And if investors begin to lose confidence in the U.S. and its fiscal position, it could trigger “expectations of higher rates of inflation and more difficulty financing public and private activity in international markets,” the report said.

“There could be a point where foreign investors say they’d rather invest in Africa or Saudi Arabia or someplace else. And we’d have to fund our deficits and debt,” added Hoagland, who is also a long-time D.C. operator.

“And that means that we’d have to increase rather dramatically our interest rates to attract [them]. There’s a price to this. So I worry about… the loss of sovereignty with this level of debt, and particularly who owns it.”

A bank employee counts U.S. dollars banknotes at the headquarters of the Korea Exchange Bank March 12, 2003 in Seoul, South Korea. (Photo: Chung Sung-Jun/Getty Images)
A bank employee counts U.S. dollars banknotes at the headquarters of the Korea Exchange Bank March 12, 2003 in Seoul, South Korea. (Photo: Chung Sung-Jun/Getty Images)

‘The longer we wait to fix the problem, the bigger the eventual bang’

The last time debt was this high was right after World War Two in 1946, when President Harry Truman was in office.

The public debt as a percentage of GDP was 106%. The country had just emerged victorious from a war and debt was falling, the labor market was revitalized by millions of men returning from the war, and Truman lessened the debt load by massively scaling back spending (even though it was politically unpopular).

The current administration under President Donald Trump entered office with the second-highest level of debt-to-GDP ratio at 77%. And the administration’s policies are adding to the deficit.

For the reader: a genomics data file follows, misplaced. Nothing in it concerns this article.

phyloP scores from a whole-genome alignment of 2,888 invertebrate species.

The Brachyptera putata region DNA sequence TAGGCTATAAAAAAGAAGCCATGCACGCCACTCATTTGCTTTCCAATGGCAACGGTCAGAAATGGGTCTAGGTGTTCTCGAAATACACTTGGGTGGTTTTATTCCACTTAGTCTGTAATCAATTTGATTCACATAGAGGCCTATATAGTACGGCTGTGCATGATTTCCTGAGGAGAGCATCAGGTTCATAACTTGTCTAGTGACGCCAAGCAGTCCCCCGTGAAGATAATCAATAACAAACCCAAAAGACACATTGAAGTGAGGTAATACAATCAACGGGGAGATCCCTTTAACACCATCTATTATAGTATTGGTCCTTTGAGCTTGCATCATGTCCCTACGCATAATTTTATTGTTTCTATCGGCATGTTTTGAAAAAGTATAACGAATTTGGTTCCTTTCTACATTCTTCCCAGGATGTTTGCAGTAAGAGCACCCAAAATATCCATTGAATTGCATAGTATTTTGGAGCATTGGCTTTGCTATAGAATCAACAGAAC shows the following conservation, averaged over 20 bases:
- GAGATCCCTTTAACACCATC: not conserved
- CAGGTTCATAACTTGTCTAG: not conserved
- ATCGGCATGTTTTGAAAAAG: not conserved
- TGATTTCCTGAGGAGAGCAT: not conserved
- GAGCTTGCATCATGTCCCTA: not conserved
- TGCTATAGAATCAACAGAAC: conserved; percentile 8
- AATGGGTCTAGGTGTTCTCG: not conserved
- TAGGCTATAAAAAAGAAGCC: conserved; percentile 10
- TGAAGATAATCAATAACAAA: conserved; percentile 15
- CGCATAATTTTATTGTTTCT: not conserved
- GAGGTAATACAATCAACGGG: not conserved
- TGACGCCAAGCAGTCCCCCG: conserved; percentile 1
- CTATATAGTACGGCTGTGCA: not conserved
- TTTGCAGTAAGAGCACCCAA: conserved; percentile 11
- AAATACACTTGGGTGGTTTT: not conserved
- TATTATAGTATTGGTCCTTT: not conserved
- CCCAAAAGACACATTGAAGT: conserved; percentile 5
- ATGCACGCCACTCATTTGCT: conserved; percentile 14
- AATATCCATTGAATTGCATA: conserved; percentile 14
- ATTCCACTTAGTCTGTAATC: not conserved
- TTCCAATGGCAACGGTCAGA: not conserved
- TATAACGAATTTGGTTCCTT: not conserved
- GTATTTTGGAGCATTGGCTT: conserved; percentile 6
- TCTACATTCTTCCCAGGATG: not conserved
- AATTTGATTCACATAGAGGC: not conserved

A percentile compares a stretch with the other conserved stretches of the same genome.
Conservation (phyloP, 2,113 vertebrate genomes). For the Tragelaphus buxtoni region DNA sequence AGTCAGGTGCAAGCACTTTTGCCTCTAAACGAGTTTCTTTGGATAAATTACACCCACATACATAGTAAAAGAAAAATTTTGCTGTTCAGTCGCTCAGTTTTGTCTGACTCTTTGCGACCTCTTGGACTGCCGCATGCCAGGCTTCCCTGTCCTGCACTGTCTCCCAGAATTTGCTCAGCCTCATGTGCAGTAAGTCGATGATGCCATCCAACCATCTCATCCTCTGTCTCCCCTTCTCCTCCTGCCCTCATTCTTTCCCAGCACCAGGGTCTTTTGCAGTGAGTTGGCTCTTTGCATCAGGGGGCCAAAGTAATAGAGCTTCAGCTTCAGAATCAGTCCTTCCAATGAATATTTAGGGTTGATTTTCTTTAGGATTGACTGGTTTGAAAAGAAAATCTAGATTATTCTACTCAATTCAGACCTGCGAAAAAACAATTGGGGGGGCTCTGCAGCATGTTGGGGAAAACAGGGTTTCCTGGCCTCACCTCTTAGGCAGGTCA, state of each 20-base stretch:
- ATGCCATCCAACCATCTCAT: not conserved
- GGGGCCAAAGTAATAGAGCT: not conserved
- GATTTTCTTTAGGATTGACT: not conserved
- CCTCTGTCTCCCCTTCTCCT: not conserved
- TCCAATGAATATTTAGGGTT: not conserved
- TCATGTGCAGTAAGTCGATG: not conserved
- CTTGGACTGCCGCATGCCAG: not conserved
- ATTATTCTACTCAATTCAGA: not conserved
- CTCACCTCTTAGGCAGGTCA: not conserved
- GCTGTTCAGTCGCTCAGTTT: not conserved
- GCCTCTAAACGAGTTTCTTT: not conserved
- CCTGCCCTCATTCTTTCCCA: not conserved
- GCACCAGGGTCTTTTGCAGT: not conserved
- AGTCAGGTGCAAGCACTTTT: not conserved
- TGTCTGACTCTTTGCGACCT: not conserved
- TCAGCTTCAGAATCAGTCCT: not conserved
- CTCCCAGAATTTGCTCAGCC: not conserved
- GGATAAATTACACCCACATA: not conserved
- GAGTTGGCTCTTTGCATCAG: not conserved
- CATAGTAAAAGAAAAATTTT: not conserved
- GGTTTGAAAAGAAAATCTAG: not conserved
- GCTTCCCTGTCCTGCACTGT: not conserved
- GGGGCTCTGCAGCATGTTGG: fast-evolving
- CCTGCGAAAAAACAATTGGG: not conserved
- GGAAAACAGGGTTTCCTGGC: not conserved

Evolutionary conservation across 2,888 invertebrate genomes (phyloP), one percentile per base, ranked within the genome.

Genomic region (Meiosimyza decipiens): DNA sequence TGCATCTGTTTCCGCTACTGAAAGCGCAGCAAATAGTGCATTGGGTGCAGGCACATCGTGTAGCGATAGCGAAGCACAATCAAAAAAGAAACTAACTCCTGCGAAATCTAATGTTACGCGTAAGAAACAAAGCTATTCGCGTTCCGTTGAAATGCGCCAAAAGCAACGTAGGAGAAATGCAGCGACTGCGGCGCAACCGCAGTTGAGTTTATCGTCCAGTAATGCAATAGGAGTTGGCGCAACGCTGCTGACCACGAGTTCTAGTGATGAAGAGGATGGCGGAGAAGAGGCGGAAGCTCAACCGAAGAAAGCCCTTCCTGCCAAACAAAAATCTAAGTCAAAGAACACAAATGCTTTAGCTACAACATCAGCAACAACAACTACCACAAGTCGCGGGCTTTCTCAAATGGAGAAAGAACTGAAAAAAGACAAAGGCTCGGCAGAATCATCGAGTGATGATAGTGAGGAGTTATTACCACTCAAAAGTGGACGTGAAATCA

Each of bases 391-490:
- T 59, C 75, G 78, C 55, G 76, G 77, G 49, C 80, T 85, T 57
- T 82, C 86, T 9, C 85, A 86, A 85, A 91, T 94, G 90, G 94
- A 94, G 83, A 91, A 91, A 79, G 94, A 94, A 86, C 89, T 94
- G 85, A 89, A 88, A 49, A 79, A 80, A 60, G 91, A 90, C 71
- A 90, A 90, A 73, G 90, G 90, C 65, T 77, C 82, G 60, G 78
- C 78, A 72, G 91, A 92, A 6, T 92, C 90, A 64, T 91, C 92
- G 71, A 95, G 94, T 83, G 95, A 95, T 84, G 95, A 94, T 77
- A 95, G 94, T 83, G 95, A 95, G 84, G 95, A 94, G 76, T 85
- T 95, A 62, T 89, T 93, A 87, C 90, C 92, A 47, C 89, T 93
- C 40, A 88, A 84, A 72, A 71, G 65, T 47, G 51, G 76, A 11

“I work for Republicans, I still think I’m a Republican — maybe not a Trump card-carrying Republican — but… I have to say that there are lots of public debates out here today, and I would argue that we should pay for these things,” Hoagland said.

“I think they’re good... we need childcare… we need parental aid... we need infrastructure investment. But let’s admit, if going to do that, let’s start paying for it. … Or else, let’s admit right up front, we need additional revenues. Or else we’re simply… taxing future generations.”

And “the longer we wait to fix the problem, the bigger the eventual bang,” Minarik said. “If the financial markets lose trust in the Treasury and demand higher interest rates… given the size of our debt would render us toast very quickly.”

Not everyone agrees that these high debt levels are not necessarily a bad thing. And for experts like Minarik and Hoagland, that lack of concern is disheartening.

“I’ve been at this for a long time… but I see now that there is there’s a there’s a sense out here that deficits don’t matter. Debt doesn’t matter,” said Hoagland. “There are days that I think, well, why have I spent my career worrying about something that nobody seems to think matters at all? ...

“It almost makes you feel like you’ve wasted your time and your career.”

Aarthi is a writer for Yahoo Finance. Follow her on Twitter @aarthiswami.